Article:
Vasyl Hryhorovych Krychevsky (January 12, 1872 in Lebedyn - November 15, 1952 in Caracas, Venezuela)

Vasyl Hryhorovych Krychevsky was born in 1872 in Lebedyn, Kharkiv region. Outstanding art scholar, architect, painter, graphic artist, set designer, and a master of applied and decorative art; brother of another well known Ukrainian artist Fedir Krychevsky. Vasyl H. Krychevsky received formal education at Kharkiv University. He developed great interest in Ukrainian folklore and art history. The artist was a founder and the first president of the Ukrainian State Academy of Arts established in 1917. After the World War II Vasyl H. Krychevsky lived briefly in Paris before immigrating in 1947 to Venezuela. Vasyl H. Krychevsky’s paintings were influenced by French impressionism and Ukrainian (and specifically Slobozhanshyna region) folk ornaments and culture. Vasyl H. Krychevsky is one of the founders of modern Ukrainian book design. At Mykhailo Hrushevsky`s request he designed the state coat of arms of the Ukrainian National Republic incorporating Tryzub (Trident) as well as a number of bank notes. Vasyl Hryhorovych Krychevsky died in 1952 in Caracas, Venezuela.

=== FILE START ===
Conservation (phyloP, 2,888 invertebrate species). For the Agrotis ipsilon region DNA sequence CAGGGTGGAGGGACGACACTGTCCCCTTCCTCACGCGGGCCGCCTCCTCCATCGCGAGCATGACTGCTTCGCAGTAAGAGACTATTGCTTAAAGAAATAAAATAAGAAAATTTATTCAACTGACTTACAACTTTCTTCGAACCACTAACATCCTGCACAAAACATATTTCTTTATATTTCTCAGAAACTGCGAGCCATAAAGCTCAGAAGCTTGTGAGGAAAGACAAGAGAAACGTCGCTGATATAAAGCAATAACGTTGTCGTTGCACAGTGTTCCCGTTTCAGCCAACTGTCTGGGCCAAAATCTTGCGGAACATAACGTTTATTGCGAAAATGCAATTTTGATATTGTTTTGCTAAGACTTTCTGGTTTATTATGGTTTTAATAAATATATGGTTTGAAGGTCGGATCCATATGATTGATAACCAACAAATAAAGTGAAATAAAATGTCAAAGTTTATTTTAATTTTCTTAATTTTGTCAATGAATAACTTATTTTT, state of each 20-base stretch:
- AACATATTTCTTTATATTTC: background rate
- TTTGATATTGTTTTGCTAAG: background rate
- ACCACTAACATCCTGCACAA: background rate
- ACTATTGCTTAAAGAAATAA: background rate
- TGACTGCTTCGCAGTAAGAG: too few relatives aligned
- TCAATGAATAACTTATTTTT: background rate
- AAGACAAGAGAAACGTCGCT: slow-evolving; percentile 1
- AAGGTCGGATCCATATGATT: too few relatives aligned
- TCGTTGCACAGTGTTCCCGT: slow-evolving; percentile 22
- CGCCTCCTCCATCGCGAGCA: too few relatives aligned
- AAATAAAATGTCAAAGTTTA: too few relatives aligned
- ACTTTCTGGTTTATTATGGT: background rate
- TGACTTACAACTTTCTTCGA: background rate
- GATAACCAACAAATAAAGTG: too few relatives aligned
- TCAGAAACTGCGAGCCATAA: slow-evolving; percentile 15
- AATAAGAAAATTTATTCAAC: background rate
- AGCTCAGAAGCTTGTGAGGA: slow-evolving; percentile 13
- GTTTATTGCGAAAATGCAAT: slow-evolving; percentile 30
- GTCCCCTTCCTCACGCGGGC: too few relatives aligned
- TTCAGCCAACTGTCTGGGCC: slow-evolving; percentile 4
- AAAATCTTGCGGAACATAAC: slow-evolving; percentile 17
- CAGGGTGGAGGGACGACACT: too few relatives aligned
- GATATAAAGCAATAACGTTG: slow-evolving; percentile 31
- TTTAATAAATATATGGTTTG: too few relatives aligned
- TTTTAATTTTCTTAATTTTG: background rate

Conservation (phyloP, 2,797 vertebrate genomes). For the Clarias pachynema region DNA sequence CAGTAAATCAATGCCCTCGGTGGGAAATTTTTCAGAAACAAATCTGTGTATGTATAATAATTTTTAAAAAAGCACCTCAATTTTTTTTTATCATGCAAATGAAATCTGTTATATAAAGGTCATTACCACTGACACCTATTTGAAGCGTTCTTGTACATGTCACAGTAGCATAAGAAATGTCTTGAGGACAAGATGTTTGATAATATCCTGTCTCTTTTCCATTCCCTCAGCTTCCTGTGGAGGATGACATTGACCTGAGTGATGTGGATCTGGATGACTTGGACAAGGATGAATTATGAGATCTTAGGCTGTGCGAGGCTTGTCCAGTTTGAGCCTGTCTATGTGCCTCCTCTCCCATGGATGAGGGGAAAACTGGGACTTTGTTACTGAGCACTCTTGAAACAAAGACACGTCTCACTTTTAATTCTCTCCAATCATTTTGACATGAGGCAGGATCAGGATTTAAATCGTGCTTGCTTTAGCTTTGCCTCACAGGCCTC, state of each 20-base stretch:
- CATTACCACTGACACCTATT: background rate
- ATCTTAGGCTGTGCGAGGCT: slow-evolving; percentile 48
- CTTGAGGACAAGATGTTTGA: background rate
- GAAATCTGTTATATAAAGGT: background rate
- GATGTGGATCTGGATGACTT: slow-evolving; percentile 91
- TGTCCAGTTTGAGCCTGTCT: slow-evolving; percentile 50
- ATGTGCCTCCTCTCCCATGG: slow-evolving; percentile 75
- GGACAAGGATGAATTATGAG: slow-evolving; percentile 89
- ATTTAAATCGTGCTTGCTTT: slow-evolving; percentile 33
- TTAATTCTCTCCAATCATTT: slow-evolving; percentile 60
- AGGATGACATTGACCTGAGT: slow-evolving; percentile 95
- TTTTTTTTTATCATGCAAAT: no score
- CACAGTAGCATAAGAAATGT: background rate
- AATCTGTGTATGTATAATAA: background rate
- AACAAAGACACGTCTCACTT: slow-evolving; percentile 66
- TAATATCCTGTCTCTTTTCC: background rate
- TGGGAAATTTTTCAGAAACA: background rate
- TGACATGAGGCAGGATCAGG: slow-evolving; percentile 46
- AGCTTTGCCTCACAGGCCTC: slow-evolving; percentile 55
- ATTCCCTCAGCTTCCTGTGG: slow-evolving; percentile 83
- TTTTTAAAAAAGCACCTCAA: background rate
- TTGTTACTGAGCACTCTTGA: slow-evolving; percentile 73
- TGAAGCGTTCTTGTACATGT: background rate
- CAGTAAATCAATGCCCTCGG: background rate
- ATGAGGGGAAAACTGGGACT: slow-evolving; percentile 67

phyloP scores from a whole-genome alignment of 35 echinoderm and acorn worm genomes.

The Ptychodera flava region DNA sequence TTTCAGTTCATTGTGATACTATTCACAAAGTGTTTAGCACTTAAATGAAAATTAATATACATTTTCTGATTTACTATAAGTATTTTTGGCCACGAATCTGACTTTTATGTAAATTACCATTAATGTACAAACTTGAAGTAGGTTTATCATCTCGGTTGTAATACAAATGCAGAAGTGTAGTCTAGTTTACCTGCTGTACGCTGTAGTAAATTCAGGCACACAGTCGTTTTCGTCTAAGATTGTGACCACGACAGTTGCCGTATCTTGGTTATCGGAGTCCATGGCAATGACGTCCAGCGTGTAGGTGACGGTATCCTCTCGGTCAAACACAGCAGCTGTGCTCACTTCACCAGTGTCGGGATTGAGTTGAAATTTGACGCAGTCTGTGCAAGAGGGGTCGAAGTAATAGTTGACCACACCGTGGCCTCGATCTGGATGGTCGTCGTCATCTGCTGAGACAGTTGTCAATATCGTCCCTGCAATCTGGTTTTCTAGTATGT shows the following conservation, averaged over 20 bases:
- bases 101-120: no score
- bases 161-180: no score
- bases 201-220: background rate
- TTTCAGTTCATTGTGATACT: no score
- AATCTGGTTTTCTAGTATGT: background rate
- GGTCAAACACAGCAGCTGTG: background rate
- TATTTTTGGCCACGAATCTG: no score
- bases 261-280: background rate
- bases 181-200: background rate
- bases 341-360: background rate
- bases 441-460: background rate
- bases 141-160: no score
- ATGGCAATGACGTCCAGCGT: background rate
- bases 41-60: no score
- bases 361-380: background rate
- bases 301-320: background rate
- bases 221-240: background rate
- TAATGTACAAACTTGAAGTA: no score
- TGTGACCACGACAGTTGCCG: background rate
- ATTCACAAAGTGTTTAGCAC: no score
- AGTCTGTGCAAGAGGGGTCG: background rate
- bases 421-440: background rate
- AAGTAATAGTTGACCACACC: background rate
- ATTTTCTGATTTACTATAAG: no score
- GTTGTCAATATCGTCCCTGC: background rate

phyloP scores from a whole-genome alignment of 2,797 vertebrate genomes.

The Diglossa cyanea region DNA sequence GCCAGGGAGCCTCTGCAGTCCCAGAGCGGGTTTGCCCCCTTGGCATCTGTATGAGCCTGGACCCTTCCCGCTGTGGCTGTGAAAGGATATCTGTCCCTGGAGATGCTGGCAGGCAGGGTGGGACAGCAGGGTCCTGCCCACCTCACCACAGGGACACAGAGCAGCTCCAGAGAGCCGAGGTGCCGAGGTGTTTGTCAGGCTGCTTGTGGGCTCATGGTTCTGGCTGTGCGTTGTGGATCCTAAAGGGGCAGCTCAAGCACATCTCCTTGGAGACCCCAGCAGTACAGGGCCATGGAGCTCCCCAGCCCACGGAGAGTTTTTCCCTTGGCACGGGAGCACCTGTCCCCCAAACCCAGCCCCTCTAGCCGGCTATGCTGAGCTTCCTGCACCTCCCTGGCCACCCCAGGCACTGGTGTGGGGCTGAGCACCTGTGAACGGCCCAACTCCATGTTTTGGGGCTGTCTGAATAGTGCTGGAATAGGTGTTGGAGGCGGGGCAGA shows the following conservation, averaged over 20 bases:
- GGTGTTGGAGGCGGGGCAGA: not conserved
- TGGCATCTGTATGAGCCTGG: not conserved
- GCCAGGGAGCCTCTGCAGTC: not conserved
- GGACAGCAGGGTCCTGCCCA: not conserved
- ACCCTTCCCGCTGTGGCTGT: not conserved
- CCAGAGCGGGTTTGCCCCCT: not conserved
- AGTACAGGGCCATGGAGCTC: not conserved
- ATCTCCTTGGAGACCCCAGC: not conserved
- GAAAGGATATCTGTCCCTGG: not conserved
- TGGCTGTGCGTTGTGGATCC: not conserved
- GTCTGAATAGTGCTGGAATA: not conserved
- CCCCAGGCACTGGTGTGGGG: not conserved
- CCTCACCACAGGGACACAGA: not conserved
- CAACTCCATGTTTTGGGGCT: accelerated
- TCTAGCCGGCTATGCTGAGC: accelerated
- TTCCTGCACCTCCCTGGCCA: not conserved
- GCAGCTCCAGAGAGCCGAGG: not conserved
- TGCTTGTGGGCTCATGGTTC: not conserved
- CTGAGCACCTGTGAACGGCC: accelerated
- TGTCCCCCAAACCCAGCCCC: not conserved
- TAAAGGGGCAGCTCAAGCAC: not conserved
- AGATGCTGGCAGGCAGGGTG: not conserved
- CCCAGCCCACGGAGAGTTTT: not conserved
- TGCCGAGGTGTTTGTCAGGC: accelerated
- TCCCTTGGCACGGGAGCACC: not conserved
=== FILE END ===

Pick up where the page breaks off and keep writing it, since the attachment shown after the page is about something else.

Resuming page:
Interview with Anton S. Kandinsky conducted by Alex Demko on 4/28/2010. I am a product of the socialist realist school of painting. When I came to the United States, I realized how weak we, Russians, were in the face of the world’s art processes. I understood that artists in the United States are an integral part of international art movements while we, Russians, are not. When I got here, I looked at installations and performance art as if it was something barbarian. Today, I understand that it is very sophisticated, an integral part of contemporary art. When I studied works by Warhol, I was really impressed with his image of Mao. I was unconsciously drawn to the Mao painting after seeing it at the Metropolitan Museum of Art. Is it a sarcastic caricature? Is it making fun of this political figure? I see that Warhol had a certain attitude towards Mao. Much later, after I saw works by contemporary Chinese artists (Yu Minjun, Zhang Hongtu, Li Shan and others) I realized that if Warhol was alive today, he would have switched his attention from Basquiat to contemporary Chinese artists. Contemporary Russian art is very simple. It copies Western contemporary art, sometimes producing very weak results. At the same time, contemporary Chinese art has made it in the West as a completely independent and authentic event. I don’t understand how Mao can simultaneously be in a mausoleum and on the paintings and still be received normally by the public. Contemporary Chinese art has very strong visual hieroglyph-sym[1]bols. In the West, the strongest visual symbols are the Mona Lisa, the Statue of Liberty, the Sphinx, and Michelangelo’s statue of David. Meanwhile in China, we see Yu Minjun’s smile. We think that China is primitive and communist but in reality they laugh at us. Yu Minjun’s smile is a very strong symbol! Ai Weiwei’s attitude toward the West and China is another strong symbol. The artist gives the finger to both the White House in Washington D.C. and the Presidential Palace on Tiananmen Square. Ai Weiwei is strong and independent. A Russian artist would never give the finger to both the White House and the Kremlin. A Russian artist would take the side of either one party or another. This is why China is now the leader. I won’t even mention contemporary Western artists, such as Koons or Hirst. They are too dependent on commerce. In our current economical crisis, their works have lost their actuality. On the contrary, art depends on social feelings. When social dependence and feelings disappear, art does not exist. Do not think that China-ism is something unique or applicable only to China. China-ism is important for all of us, non-Chinese people especially, because contemporary Chinese art can contribute to the development of art internationally. This is a historical moment! China-ism is a movement for non-Asian artists that will allow them to contribute to the advancement of world culture and art. China is a very dynamically developing world economy. Hence its society, culture and art are developing very strongly as well. Problems attributed to the West (for example terrorism) are not applicable to China. How did impressionism start? How did a modern New York come into existence? Where does the Renaissance come from? Where does Kandinsky’s abstract art come from? How did Picasso start making art? There are some reasons that we cannot answer and explain these questions; yet we clearly understand that they exist. With my China-ism concept, I confirm the phenomenon of the contemporary Chinese art.